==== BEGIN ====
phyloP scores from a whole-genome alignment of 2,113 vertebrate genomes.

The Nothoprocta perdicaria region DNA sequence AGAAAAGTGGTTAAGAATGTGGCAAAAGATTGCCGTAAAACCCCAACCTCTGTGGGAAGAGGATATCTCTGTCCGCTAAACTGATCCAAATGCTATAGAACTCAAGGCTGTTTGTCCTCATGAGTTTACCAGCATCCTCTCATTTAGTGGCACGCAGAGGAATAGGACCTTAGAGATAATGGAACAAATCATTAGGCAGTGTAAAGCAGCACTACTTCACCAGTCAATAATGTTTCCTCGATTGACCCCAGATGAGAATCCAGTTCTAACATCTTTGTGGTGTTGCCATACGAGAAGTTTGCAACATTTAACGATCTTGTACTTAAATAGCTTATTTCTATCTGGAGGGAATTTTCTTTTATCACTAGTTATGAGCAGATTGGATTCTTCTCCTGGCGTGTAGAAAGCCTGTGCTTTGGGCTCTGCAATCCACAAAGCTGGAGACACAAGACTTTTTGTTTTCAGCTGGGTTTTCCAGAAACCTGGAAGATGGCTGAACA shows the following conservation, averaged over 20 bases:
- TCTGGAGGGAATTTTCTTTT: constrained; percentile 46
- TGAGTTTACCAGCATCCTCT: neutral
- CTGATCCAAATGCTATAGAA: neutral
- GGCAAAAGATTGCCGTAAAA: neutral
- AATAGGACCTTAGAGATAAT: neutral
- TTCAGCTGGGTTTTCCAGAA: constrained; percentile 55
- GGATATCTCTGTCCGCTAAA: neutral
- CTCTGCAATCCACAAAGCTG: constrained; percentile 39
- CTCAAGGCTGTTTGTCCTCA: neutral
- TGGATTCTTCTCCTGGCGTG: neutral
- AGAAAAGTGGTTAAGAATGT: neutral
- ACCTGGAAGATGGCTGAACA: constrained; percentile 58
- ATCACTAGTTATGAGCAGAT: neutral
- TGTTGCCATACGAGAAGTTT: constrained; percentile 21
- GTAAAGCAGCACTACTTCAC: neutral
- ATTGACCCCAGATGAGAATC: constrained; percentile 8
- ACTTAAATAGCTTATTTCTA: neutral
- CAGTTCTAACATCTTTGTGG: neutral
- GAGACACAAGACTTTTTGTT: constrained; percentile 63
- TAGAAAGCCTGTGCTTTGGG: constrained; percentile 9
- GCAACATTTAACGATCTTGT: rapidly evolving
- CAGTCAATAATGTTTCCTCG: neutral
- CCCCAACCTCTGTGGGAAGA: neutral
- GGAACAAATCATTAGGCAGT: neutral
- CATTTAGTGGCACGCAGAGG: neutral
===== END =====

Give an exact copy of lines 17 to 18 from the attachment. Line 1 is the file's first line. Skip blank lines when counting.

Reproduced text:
- GTAAAGCAGCACTACTTCAC: neutral
- ATTGACCCCAGATGAGAATC: constrained; percentile 8